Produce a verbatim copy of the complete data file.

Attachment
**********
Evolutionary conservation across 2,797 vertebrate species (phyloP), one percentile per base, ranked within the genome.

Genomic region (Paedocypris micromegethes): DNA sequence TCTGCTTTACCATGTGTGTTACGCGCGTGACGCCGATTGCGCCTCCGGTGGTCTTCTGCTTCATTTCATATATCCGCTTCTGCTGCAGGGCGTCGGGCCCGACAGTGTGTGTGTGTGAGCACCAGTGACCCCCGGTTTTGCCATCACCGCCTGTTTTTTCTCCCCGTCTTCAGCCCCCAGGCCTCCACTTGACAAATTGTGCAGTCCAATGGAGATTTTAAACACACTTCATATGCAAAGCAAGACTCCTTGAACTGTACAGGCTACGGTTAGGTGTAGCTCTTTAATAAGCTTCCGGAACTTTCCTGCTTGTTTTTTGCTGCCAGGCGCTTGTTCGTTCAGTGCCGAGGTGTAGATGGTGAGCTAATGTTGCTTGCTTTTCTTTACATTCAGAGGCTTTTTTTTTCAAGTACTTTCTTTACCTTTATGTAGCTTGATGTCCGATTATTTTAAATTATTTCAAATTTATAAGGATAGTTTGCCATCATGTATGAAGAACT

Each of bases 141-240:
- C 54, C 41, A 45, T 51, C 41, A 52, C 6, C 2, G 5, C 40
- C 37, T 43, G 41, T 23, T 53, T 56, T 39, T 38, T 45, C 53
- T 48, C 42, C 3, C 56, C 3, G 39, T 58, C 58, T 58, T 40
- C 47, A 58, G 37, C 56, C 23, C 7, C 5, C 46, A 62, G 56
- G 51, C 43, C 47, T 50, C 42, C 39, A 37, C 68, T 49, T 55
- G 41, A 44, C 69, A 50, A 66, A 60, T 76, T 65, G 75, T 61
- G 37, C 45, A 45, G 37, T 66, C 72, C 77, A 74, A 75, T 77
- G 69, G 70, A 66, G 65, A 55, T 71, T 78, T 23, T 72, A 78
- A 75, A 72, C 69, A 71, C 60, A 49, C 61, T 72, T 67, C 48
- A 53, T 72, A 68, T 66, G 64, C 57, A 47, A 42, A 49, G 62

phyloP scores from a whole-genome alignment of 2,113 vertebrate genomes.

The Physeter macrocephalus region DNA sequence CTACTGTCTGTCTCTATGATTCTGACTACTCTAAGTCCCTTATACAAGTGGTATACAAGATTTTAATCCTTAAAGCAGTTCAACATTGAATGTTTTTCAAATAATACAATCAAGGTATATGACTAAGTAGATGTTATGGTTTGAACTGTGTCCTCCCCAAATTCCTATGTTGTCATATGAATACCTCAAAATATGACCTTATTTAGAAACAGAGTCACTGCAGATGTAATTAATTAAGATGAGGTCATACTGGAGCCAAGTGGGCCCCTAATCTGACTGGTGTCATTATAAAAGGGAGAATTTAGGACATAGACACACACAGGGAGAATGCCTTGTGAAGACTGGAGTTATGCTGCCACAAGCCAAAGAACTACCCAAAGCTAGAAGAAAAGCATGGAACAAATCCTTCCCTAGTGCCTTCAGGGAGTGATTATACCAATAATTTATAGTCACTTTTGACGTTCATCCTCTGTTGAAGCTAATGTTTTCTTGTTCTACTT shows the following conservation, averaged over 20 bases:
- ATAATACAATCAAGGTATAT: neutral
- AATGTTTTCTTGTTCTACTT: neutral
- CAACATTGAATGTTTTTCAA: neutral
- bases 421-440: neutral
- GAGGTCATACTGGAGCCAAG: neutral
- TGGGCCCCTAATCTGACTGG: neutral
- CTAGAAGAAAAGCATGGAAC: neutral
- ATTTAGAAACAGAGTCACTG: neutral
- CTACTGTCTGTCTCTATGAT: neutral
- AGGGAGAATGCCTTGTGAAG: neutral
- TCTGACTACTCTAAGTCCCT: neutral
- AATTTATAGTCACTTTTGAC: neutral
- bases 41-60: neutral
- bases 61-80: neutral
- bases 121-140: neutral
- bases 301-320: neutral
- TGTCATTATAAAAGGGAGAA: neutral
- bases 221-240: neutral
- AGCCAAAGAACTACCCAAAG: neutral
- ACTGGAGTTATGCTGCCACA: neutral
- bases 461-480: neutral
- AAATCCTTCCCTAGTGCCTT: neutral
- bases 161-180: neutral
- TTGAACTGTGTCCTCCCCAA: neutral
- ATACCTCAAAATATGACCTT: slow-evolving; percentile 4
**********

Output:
Evolutionary conservation across 2,797 vertebrate species (phyloP), one percentile per base, ranked within the genome.

Genomic region (Paedocypris micromegethes): DNA sequence TCTGCTTTACCATGTGTGTTACGCGCGTGACGCCGATTGCGCCTCCGGTGGTCTTCTGCTTCATTTCATATATCCGCTTCTGCTGCAGGGCGTCGGGCCCGACAGTGTGTGTGTGTGAGCACCAGTGACCCCCGGTTTTGCCATCACCGCCTGTTTTTTCTCCCCGTCTTCAGCCCCCAGGCCTCCACTTGACAAATTGTGCAGTCCAATGGAGATTTTAAACACACTTCATATGCAAAGCAAGACTCCTTGAACTGTACAGGCTACGGTTAGGTGTAGCTCTTTAATAAGCTTCCGGAACTTTCCTGCTTGTTTTTTGCTGCCAGGCGCTTGTTCGTTCAGTGCCGAGGTGTAGATGGTGAGCTAATGTTGCTTGCTTTTCTTTACATTCAGAGGCTTTTTTTTTCAAGTACTTTCTTTACCTTTATGTAGCTTGATGTCCGATTATTTTAAATTATTTCAAATTTATAAGGATAGTTTGCCATCATGTATGAAGAACT

Each of bases 141-240:
- C 54, C 41, A 45, T 51, C 41, A 52, C 6, C 2, G 5, C 40
- C 37, T 43, G 41, T 23, T 53, T 56, T 39, T 38, T 45, C 53
- T 48, C 42, C 3, C 56, C 3, G 39, T 58, C 58, T 58, T 40
- C 47, A 58, G 37, C 56, C 23, C 7, C 5, C 46, A 62, G 56
- G 51, C 43, C 47, T 50, C 42, C 39, A 37, C 68, T 49, T 55
- G 41, A 44, C 69, A 50, A 66, A 60, T 76, T 65, G 75, T 61
- G 37, C 45, A 45, G 37, T 66, C 72, C 77, A 74, A 75, T 77
- G 69, G 70, A 66, G 65, A 55, T 71, T 78, T 23, T 72, A 78
- A 75, A 72, C 69, A 71, C 60, A 49, C 61, T 72, T 67, C 48
- A 53, T 72, A 68, T 66, G 64, C 57, A 47, A 42, A 49, G 62

phyloP scores from a whole-genome alignment of 2,113 vertebrate genomes.

The Physeter macrocephalus region DNA sequence CTACTGTCTGTCTCTATGATTCTGACTACTCTAAGTCCCTTATACAAGTGGTATACAAGATTTTAATCCTTAAAGCAGTTCAACATTGAATGTTTTTCAAATAATACAATCAAGGTATATGACTAAGTAGATGTTATGGTTTGAACTGTGTCCTCCCCAAATTCCTATGTTGTCATATGAATACCTCAAAATATGACCTTATTTAGAAACAGAGTCACTGCAGATGTAATTAATTAAGATGAGGTCATACTGGAGCCAAGTGGGCCCCTAATCTGACTGGTGTCATTATAAAAGGGAGAATTTAGGACATAGACACACACAGGGAGAATGCCTTGTGAAGACTGGAGTTATGCTGCCACAAGCCAAAGAACTACCCAAAGCTAGAAGAAAAGCATGGAACAAATCCTTCCCTAGTGCCTTCAGGGAGTGATTATACCAATAATTTATAGTCACTTTTGACGTTCATCCTCTGTTGAAGCTAATGTTTTCTTGTTCTACTT shows the following conservation, averaged over 20 bases:
- ATAATACAATCAAGGTATAT: neutral
- AATGTTTTCTTGTTCTACTT: neutral
- CAACATTGAATGTTTTTCAA: neutral
- bases 421-440: neutral
- GAGGTCATACTGGAGCCAAG: neutral
- TGGGCCCCTAATCTGACTGG: neutral
- CTAGAAGAAAAGCATGGAAC: neutral
- ATTTAGAAACAGAGTCACTG: neutral
- CTACTGTCTGTCTCTATGAT: neutral
- AGGGAGAATGCCTTGTGAAG: neutral
- TCTGACTACTCTAAGTCCCT: neutral
- AATTTATAGTCACTTTTGAC: neutral
- bases 41-60: neutral
- bases 61-80: neutral
- bases 121-140: neutral
- bases 301-320: neutral
- TGTCATTATAAAAGGGAGAA: neutral
- bases 221-240: neutral
- AGCCAAAGAACTACCCAAAG: neutral
- ACTGGAGTTATGCTGCCACA: neutral
- bases 461-480: neutral
- AAATCCTTCCCTAGTGCCTT: neutral
- bases 161-180: neutral
- TTGAACTGTGTCCTCCCCAA: neutral
- ATACCTCAAAATATGACCTT: slow-evolving; percentile 4